One evening, after fasting and prayer, Patrick heard a voice in his sleep.  (This is one of several dreams mentioned in the Confession.  Patrick’s dreams must have been extremely vivid.  He writes of them as being a source of both horror and inspiration.)  The voice told Patrick that it was time for him to leave Ireland and return home.  He must act immediately because his ship was ready.

            As mentioned earlier, Patrick was on the west coast of Ireland and, at the time of his escape, there were no ships on his side of the island that sailed directly to Britain or any other port in Europe.  So Patrick, who was then about 21 years old, escaped from servitude and, as a fugitive, walked across the breadth of Ireland until he arrived on its eastern coast.  It was an extremely dangerous thing to do.  If Patrick had been captured during the journey, the punishment for his actions would have been severe.  Patrick tells us that God watched over him during his escape and directed his route until he finally reached a ship that was about to sail for Gaul.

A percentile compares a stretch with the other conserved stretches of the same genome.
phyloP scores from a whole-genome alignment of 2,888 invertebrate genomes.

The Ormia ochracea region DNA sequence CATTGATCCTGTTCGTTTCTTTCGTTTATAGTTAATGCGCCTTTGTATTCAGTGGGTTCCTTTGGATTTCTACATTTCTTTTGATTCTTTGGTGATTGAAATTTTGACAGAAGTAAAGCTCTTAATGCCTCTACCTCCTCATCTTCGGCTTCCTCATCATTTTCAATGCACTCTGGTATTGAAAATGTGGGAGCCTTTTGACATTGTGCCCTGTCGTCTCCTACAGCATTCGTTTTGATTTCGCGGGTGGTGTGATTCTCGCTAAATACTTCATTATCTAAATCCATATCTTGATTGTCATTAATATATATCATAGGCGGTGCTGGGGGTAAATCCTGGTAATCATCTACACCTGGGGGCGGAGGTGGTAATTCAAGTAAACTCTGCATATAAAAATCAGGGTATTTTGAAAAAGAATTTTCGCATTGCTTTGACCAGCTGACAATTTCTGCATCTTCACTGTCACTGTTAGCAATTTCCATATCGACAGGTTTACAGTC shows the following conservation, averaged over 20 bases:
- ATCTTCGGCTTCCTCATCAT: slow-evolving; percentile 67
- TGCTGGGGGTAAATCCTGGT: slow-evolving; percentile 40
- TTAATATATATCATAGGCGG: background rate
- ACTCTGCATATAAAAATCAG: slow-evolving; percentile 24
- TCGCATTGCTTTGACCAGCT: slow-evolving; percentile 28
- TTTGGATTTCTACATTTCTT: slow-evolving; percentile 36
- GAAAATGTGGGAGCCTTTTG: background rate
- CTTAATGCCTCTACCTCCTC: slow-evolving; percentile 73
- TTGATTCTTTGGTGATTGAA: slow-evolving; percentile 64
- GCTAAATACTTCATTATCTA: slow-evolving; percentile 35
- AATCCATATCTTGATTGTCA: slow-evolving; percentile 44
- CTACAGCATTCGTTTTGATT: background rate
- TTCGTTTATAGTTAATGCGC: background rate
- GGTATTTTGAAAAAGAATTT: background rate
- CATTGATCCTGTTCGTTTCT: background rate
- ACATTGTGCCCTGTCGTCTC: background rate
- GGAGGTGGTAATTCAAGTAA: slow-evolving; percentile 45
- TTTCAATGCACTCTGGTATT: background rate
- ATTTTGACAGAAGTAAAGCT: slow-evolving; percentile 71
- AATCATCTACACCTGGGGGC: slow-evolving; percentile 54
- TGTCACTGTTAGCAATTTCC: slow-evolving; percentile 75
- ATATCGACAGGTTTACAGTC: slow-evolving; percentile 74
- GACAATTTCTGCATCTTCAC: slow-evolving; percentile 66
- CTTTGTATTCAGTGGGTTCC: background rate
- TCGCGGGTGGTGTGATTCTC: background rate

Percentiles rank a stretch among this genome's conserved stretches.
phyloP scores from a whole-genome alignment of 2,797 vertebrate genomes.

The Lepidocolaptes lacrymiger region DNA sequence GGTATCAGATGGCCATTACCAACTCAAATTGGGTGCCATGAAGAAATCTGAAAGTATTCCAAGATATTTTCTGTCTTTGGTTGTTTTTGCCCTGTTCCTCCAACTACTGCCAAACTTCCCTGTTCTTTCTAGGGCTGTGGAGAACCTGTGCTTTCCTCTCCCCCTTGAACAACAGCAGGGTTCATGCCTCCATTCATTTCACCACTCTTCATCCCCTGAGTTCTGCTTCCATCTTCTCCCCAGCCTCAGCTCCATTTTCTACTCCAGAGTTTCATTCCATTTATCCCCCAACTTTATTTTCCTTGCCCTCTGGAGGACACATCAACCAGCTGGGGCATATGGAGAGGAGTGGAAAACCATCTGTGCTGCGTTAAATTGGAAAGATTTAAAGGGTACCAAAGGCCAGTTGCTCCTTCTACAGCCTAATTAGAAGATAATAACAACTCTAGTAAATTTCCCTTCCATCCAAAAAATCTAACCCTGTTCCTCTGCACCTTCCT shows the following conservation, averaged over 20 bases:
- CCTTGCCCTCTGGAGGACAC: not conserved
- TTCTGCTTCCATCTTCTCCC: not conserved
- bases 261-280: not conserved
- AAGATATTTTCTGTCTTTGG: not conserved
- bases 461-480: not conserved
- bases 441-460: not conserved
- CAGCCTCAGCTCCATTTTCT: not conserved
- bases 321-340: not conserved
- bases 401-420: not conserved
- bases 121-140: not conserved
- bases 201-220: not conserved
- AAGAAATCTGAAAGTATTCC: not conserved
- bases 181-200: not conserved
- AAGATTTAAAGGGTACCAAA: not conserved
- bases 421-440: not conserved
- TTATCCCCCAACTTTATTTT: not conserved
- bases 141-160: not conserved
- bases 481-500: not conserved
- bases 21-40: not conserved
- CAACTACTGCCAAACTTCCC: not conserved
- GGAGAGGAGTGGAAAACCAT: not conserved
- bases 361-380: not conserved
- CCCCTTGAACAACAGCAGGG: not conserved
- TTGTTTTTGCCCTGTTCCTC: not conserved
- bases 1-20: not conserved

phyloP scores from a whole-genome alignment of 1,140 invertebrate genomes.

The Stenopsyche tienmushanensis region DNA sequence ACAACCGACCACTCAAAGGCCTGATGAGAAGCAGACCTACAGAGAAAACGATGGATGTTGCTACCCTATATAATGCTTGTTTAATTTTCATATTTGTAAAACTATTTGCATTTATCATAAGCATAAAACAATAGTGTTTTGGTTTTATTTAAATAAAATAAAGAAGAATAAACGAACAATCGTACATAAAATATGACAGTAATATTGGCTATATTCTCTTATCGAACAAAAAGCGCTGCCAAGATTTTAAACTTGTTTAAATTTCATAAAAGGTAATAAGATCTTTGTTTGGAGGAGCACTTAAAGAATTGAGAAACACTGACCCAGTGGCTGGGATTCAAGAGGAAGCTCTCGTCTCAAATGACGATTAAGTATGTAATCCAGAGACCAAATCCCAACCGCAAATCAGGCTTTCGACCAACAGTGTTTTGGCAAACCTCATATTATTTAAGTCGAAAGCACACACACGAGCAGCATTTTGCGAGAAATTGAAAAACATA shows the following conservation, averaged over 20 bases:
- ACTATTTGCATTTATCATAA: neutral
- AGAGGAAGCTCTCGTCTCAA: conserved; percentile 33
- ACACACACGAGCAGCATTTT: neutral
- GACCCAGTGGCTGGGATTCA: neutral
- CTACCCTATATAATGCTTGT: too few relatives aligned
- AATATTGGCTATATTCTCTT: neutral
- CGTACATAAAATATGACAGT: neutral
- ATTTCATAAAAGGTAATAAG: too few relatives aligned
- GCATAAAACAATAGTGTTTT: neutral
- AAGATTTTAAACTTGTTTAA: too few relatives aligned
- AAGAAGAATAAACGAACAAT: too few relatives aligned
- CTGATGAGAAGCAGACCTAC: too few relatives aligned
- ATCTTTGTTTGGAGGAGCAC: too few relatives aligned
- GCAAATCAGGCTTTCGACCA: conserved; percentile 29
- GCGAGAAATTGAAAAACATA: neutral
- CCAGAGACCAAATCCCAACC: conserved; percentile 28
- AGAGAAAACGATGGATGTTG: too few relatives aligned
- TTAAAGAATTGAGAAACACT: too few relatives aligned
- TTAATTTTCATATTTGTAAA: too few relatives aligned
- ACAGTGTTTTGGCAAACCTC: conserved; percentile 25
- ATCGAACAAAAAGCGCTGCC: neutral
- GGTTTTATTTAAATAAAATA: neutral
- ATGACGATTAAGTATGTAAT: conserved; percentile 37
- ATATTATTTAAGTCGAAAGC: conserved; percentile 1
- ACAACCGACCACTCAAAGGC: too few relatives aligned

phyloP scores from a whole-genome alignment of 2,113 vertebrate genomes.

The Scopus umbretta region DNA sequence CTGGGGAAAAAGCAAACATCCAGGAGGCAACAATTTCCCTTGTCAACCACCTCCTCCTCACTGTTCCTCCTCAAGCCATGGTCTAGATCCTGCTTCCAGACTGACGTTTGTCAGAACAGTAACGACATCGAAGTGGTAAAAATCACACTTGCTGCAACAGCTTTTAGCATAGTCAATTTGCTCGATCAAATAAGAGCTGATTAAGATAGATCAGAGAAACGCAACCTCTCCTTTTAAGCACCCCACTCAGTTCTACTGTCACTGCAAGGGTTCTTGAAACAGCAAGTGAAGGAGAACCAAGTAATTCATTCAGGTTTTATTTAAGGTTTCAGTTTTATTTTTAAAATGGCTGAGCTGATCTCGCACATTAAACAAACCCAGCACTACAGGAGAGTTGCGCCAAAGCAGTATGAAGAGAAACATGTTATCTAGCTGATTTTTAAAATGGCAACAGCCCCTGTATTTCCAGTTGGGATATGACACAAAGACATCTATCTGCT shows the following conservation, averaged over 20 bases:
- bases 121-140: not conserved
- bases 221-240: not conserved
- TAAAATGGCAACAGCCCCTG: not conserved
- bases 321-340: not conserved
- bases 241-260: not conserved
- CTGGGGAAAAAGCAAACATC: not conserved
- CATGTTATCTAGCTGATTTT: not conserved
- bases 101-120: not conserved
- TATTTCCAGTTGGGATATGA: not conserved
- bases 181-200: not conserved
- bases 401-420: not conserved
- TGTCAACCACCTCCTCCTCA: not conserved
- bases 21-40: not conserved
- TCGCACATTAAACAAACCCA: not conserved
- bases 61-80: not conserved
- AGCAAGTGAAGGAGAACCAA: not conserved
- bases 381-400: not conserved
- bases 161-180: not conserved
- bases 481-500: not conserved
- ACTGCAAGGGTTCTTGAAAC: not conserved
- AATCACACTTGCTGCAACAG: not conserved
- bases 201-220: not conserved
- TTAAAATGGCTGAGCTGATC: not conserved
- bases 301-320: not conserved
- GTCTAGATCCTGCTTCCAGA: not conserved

The day I arrived, the ship was about to leave the place. I said I needed to set sail with them, but the captain was not at all pleased. He replied unpleasantly and angrily: “Don’t you dare try to come with us.” When I heard that, I left them and went back to the hut where I had lodgings. I began to pray while I was going; and before I even finished the prayer, I heard one of them shout aloud at me: “Come quickly – those men are calling you!” I turned back right away, and they began to say to me: “Come – we’ll trust you. Prove you’re our friend in any way you wish.”… This is how I got to go with them, and we set sail right away.[iii]

            Patrick then adds, “I refused to suck their breasts, because of my reverence for God.”[iv]  Patrick makes this bizarre statement in a matter-of-fact way, as though it was a common initiation among pagan sailors.  Although some scholars believe that the statement is being used figuratively, it seems more likely that Patrick was speaking literally and that Celtic mariners sucked the nipples of the other crewmen before joining a ship.